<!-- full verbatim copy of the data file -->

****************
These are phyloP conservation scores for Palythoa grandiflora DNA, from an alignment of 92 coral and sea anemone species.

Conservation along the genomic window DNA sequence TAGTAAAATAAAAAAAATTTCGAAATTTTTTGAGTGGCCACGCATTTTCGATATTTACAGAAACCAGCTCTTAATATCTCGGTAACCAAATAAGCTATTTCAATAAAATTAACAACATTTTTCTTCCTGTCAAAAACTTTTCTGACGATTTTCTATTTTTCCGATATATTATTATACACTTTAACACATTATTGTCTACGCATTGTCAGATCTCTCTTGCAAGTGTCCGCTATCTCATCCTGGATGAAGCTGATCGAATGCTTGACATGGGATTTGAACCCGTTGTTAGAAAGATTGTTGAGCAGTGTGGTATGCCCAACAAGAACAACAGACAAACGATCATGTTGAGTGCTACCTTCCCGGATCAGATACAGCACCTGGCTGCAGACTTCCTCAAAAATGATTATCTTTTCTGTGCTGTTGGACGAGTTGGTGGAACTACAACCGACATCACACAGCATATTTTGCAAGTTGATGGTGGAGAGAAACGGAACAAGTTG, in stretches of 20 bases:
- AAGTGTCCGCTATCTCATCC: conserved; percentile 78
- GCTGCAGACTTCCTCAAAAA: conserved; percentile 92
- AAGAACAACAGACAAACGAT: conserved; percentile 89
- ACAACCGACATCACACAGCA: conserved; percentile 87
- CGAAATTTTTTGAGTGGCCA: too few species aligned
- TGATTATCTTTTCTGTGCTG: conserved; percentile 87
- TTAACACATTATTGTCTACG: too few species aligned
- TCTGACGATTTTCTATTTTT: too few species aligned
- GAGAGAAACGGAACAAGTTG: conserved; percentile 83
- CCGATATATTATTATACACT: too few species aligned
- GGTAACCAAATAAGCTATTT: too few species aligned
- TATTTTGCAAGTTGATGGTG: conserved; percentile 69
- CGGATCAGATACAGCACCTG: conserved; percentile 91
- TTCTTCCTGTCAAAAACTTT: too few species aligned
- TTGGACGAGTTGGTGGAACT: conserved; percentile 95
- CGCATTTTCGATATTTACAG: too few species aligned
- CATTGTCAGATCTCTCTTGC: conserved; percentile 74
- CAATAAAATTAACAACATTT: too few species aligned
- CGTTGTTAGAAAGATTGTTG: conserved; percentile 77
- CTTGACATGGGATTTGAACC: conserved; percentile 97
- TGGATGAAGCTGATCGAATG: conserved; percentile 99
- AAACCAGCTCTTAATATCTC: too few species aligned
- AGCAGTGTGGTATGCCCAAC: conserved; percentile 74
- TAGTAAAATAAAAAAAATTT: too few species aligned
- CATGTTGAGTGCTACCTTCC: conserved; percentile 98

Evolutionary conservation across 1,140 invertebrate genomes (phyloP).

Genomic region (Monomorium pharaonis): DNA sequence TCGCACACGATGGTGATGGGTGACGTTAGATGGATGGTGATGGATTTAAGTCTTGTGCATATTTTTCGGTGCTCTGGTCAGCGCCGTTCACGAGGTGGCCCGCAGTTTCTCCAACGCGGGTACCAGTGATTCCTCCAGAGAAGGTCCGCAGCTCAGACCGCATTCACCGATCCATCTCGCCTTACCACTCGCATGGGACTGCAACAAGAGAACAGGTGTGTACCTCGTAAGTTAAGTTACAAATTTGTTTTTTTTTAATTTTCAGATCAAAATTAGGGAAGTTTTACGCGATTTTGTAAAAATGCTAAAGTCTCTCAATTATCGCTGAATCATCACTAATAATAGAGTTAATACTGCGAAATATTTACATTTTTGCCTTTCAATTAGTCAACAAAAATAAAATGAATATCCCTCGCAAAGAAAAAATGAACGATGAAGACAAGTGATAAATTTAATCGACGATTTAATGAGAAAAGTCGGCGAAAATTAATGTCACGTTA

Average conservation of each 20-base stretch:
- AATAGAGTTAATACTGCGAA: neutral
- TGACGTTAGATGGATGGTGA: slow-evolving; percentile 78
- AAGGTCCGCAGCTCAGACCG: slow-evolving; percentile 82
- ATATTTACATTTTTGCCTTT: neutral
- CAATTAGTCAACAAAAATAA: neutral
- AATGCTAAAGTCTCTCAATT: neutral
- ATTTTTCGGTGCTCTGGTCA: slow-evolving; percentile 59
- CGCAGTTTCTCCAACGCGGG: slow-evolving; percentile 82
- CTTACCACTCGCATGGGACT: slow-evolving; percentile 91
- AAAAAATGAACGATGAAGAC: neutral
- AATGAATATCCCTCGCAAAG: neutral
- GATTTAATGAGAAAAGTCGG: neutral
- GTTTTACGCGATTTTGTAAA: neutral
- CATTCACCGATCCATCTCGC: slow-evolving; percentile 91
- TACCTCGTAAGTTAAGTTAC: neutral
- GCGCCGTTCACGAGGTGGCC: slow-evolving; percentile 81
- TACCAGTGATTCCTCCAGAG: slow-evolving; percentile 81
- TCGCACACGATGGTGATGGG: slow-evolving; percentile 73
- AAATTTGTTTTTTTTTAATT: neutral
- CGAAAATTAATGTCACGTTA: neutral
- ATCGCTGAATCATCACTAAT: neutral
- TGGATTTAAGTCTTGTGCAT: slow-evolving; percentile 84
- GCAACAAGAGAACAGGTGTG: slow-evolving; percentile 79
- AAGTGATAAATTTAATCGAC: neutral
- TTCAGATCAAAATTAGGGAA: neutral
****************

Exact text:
These are phyloP conservation scores for Palythoa grandiflora DNA, from an alignment of 92 coral and sea anemone species.

Conservation along the genomic window DNA sequence TAGTAAAATAAAAAAAATTTCGAAATTTTTTGAGTGGCCACGCATTTTCGATATTTACAGAAACCAGCTCTTAATATCTCGGTAACCAAATAAGCTATTTCAATAAAATTAACAACATTTTTCTTCCTGTCAAAAACTTTTCTGACGATTTTCTATTTTTCCGATATATTATTATACACTTTAACACATTATTGTCTACGCATTGTCAGATCTCTCTTGCAAGTGTCCGCTATCTCATCCTGGATGAAGCTGATCGAATGCTTGACATGGGATTTGAACCCGTTGTTAGAAAGATTGTTGAGCAGTGTGGTATGCCCAACAAGAACAACAGACAAACGATCATGTTGAGTGCTACCTTCCCGGATCAGATACAGCACCTGGCTGCAGACTTCCTCAAAAATGATTATCTTTTCTGTGCTGTTGGACGAGTTGGTGGAACTACAACCGACATCACACAGCATATTTTGCAAGTTGATGGTGGAGAGAAACGGAACAAGTTG, in stretches of 20 bases:
- AAGTGTCCGCTATCTCATCC: conserved; percentile 78
- GCTGCAGACTTCCTCAAAAA: conserved; percentile 92
- AAGAACAACAGACAAACGAT: conserved; percentile 89
- ACAACCGACATCACACAGCA: conserved; percentile 87
- CGAAATTTTTTGAGTGGCCA: too few species aligned
- TGATTATCTTTTCTGTGCTG: conserved; percentile 87
- TTAACACATTATTGTCTACG: too few species aligned
- TCTGACGATTTTCTATTTTT: too few species aligned
- GAGAGAAACGGAACAAGTTG: conserved; percentile 83
- CCGATATATTATTATACACT: too few species aligned
- GGTAACCAAATAAGCTATTT: too few species aligned
- TATTTTGCAAGTTGATGGTG: conserved; percentile 69
- CGGATCAGATACAGCACCTG: conserved; percentile 91
- TTCTTCCTGTCAAAAACTTT: too few species aligned
- TTGGACGAGTTGGTGGAACT: conserved; percentile 95
- CGCATTTTCGATATTTACAG: too few species aligned
- CATTGTCAGATCTCTCTTGC: conserved; percentile 74
- CAATAAAATTAACAACATTT: too few species aligned
- CGTTGTTAGAAAGATTGTTG: conserved; percentile 77
- CTTGACATGGGATTTGAACC: conserved; percentile 97
- TGGATGAAGCTGATCGAATG: conserved; percentile 99
- AAACCAGCTCTTAATATCTC: too few species aligned
- AGCAGTGTGGTATGCCCAAC: conserved; percentile 74
- TAGTAAAATAAAAAAAATTT: too few species aligned
- CATGTTGAGTGCTACCTTCC: conserved; percentile 98

Evolutionary conservation across 1,140 invertebrate genomes (phyloP).

Genomic region (Monomorium pharaonis): DNA sequence TCGCACACGATGGTGATGGGTGACGTTAGATGGATGGTGATGGATTTAAGTCTTGTGCATATTTTTCGGTGCTCTGGTCAGCGCCGTTCACGAGGTGGCCCGCAGTTTCTCCAACGCGGGTACCAGTGATTCCTCCAGAGAAGGTCCGCAGCTCAGACCGCATTCACCGATCCATCTCGCCTTACCACTCGCATGGGACTGCAACAAGAGAACAGGTGTGTACCTCGTAAGTTAAGTTACAAATTTGTTTTTTTTTAATTTTCAGATCAAAATTAGGGAAGTTTTACGCGATTTTGTAAAAATGCTAAAGTCTCTCAATTATCGCTGAATCATCACTAATAATAGAGTTAATACTGCGAAATATTTACATTTTTGCCTTTCAATTAGTCAACAAAAATAAAATGAATATCCCTCGCAAAGAAAAAATGAACGATGAAGACAAGTGATAAATTTAATCGACGATTTAATGAGAAAAGTCGGCGAAAATTAATGTCACGTTA

Average conservation of each 20-base stretch:
- AATAGAGTTAATACTGCGAA: neutral
- TGACGTTAGATGGATGGTGA: slow-evolving; percentile 78
- AAGGTCCGCAGCTCAGACCG: slow-evolving; percentile 82
- ATATTTACATTTTTGCCTTT: neutral
- CAATTAGTCAACAAAAATAA: neutral
- AATGCTAAAGTCTCTCAATT: neutral
- ATTTTTCGGTGCTCTGGTCA: slow-evolving; percentile 59
- CGCAGTTTCTCCAACGCGGG: slow-evolving; percentile 82
- CTTACCACTCGCATGGGACT: slow-evolving; percentile 91
- AAAAAATGAACGATGAAGAC: neutral
- AATGAATATCCCTCGCAAAG: neutral
- GATTTAATGAGAAAAGTCGG: neutral
- GTTTTACGCGATTTTGTAAA: neutral
- CATTCACCGATCCATCTCGC: slow-evolving; percentile 91
- TACCTCGTAAGTTAAGTTAC: neutral
- GCGCCGTTCACGAGGTGGCC: slow-evolving; percentile 81
- TACCAGTGATTCCTCCAGAG: slow-evolving; percentile 81
- TCGCACACGATGGTGATGGG: slow-evolving; percentile 73
- AAATTTGTTTTTTTTTAATT: neutral
- CGAAAATTAATGTCACGTTA: neutral
- ATCGCTGAATCATCACTAAT: neutral
- TGGATTTAAGTCTTGTGCAT: slow-evolving; percentile 84
- GCAACAAGAGAACAGGTGTG: slow-evolving; percentile 79
- AAGTGATAAATTTAATCGAC: neutral
- TTCAGATCAAAATTAGGGAA: neutral